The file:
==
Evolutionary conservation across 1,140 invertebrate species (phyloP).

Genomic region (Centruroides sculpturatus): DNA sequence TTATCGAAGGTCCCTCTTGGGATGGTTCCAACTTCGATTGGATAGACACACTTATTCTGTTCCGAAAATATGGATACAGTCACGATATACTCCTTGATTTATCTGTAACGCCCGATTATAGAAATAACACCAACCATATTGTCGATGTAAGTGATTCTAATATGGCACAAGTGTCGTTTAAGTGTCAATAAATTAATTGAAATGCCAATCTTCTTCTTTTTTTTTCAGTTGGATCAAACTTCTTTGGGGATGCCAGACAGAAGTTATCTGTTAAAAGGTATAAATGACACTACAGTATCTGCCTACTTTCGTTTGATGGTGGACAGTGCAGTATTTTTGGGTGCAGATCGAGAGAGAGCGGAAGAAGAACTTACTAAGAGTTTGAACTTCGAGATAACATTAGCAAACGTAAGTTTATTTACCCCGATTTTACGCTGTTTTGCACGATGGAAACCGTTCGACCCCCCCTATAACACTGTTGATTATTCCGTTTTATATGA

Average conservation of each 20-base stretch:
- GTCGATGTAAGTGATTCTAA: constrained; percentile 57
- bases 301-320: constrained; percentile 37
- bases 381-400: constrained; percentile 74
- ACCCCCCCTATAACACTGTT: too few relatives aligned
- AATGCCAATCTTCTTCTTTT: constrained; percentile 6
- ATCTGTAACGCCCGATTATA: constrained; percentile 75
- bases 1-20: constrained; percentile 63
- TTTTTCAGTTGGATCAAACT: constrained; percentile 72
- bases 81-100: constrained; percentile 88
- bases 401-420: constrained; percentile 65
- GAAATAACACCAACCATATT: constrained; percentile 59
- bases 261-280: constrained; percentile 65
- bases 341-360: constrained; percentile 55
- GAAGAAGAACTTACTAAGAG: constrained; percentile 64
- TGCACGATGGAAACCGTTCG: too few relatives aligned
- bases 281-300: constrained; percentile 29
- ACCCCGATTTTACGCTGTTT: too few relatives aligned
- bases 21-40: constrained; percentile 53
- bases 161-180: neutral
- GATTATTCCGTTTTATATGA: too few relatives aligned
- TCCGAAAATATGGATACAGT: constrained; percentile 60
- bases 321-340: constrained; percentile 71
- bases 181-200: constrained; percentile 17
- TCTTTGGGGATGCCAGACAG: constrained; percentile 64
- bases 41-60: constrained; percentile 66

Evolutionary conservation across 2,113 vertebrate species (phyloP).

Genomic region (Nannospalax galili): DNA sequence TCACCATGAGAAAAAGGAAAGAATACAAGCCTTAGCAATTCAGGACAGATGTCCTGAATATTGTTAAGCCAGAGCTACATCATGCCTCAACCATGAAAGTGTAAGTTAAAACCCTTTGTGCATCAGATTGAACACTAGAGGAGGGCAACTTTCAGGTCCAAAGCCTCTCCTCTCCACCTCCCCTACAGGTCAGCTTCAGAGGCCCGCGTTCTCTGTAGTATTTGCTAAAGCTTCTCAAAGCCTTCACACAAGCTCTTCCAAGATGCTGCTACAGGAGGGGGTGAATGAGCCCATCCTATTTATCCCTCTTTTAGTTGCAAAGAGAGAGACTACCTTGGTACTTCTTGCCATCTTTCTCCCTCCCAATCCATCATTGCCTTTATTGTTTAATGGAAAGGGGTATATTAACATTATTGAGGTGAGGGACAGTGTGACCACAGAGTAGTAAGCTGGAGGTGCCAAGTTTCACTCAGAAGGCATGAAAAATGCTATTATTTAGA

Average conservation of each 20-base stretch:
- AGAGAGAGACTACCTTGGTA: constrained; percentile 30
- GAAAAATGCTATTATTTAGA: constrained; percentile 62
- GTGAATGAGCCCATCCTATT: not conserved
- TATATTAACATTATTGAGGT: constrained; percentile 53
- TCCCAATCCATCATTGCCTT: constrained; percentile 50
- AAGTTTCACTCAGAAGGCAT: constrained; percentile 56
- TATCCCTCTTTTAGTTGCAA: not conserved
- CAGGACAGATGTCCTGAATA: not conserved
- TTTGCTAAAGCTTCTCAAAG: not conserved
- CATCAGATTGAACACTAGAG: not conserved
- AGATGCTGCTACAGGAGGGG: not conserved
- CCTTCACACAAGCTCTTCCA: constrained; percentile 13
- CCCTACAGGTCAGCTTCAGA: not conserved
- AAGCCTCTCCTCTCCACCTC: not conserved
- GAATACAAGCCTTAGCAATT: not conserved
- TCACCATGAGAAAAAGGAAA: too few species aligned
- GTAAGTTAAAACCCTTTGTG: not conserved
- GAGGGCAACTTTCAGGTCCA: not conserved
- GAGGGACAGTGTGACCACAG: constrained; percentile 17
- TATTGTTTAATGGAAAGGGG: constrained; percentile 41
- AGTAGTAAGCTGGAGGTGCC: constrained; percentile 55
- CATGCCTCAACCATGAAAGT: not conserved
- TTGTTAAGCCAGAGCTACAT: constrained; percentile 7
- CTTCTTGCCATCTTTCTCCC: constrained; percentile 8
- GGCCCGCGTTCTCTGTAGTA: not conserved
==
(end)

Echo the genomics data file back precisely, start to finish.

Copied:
Evolutionary conservation across 1,140 invertebrate species (phyloP).

Genomic region (Centruroides sculpturatus): DNA sequence TTATCGAAGGTCCCTCTTGGGATGGTTCCAACTTCGATTGGATAGACACACTTATTCTGTTCCGAAAATATGGATACAGTCACGATATACTCCTTGATTTATCTGTAACGCCCGATTATAGAAATAACACCAACCATATTGTCGATGTAAGTGATTCTAATATGGCACAAGTGTCGTTTAAGTGTCAATAAATTAATTGAAATGCCAATCTTCTTCTTTTTTTTTCAGTTGGATCAAACTTCTTTGGGGATGCCAGACAGAAGTTATCTGTTAAAAGGTATAAATGACACTACAGTATCTGCCTACTTTCGTTTGATGGTGGACAGTGCAGTATTTTTGGGTGCAGATCGAGAGAGAGCGGAAGAAGAACTTACTAAGAGTTTGAACTTCGAGATAACATTAGCAAACGTAAGTTTATTTACCCCGATTTTACGCTGTTTTGCACGATGGAAACCGTTCGACCCCCCCTATAACACTGTTGATTATTCCGTTTTATATGA

Average conservation of each 20-base stretch:
- GTCGATGTAAGTGATTCTAA: constrained; percentile 57
- bases 301-320: constrained; percentile 37
- bases 381-400: constrained; percentile 74
- ACCCCCCCTATAACACTGTT: too few relatives aligned
- AATGCCAATCTTCTTCTTTT: constrained; percentile 6
- ATCTGTAACGCCCGATTATA: constrained; percentile 75
- bases 1-20: constrained; percentile 63
- TTTTTCAGTTGGATCAAACT: constrained; percentile 72
- bases 81-100: constrained; percentile 88
- bases 401-420: constrained; percentile 65
- GAAATAACACCAACCATATT: constrained; percentile 59
- bases 261-280: constrained; percentile 65
- bases 341-360: constrained; percentile 55
- GAAGAAGAACTTACTAAGAG: constrained; percentile 64
- TGCACGATGGAAACCGTTCG: too few relatives aligned
- bases 281-300: constrained; percentile 29
- ACCCCGATTTTACGCTGTTT: too few relatives aligned
- bases 21-40: constrained; percentile 53
- bases 161-180: neutral
- GATTATTCCGTTTTATATGA: too few relatives aligned
- TCCGAAAATATGGATACAGT: constrained; percentile 60
- bases 321-340: constrained; percentile 71
- bases 181-200: constrained; percentile 17
- TCTTTGGGGATGCCAGACAG: constrained; percentile 64
- bases 41-60: constrained; percentile 66

Evolutionary conservation across 2,113 vertebrate species (phyloP).

Genomic region (Nannospalax galili): DNA sequence TCACCATGAGAAAAAGGAAAGAATACAAGCCTTAGCAATTCAGGACAGATGTCCTGAATATTGTTAAGCCAGAGCTACATCATGCCTCAACCATGAAAGTGTAAGTTAAAACCCTTTGTGCATCAGATTGAACACTAGAGGAGGGCAACTTTCAGGTCCAAAGCCTCTCCTCTCCACCTCCCCTACAGGTCAGCTTCAGAGGCCCGCGTTCTCTGTAGTATTTGCTAAAGCTTCTCAAAGCCTTCACACAAGCTCTTCCAAGATGCTGCTACAGGAGGGGGTGAATGAGCCCATCCTATTTATCCCTCTTTTAGTTGCAAAGAGAGAGACTACCTTGGTACTTCTTGCCATCTTTCTCCCTCCCAATCCATCATTGCCTTTATTGTTTAATGGAAAGGGGTATATTAACATTATTGAGGTGAGGGACAGTGTGACCACAGAGTAGTAAGCTGGAGGTGCCAAGTTTCACTCAGAAGGCATGAAAAATGCTATTATTTAGA

Average conservation of each 20-base stretch:
- AGAGAGAGACTACCTTGGTA: constrained; percentile 30
- GAAAAATGCTATTATTTAGA: constrained; percentile 62
- GTGAATGAGCCCATCCTATT: not conserved
- TATATTAACATTATTGAGGT: constrained; percentile 53
- TCCCAATCCATCATTGCCTT: constrained; percentile 50
- AAGTTTCACTCAGAAGGCAT: constrained; percentile 56
- TATCCCTCTTTTAGTTGCAA: not conserved
- CAGGACAGATGTCCTGAATA: not conserved
- TTTGCTAAAGCTTCTCAAAG: not conserved
- CATCAGATTGAACACTAGAG: not conserved
- AGATGCTGCTACAGGAGGGG: not conserved
- CCTTCACACAAGCTCTTCCA: constrained; percentile 13
- CCCTACAGGTCAGCTTCAGA: not conserved
- AAGCCTCTCCTCTCCACCTC: not conserved
- GAATACAAGCCTTAGCAATT: not conserved
- TCACCATGAGAAAAAGGAAA: too few species aligned
- GTAAGTTAAAACCCTTTGTG: not conserved
- GAGGGCAACTTTCAGGTCCA: not conserved
- GAGGGACAGTGTGACCACAG: constrained; percentile 17
- TATTGTTTAATGGAAAGGGG: constrained; percentile 41
- AGTAGTAAGCTGGAGGTGCC: constrained; percentile 55
- CATGCCTCAACCATGAAAGT: not conserved
- TTGTTAAGCCAGAGCTACAT: constrained; percentile 7
- CTTCTTGCCATCTTTCTCCC: constrained; percentile 8
- GGCCCGCGTTCTCTGTAGTA: not conserved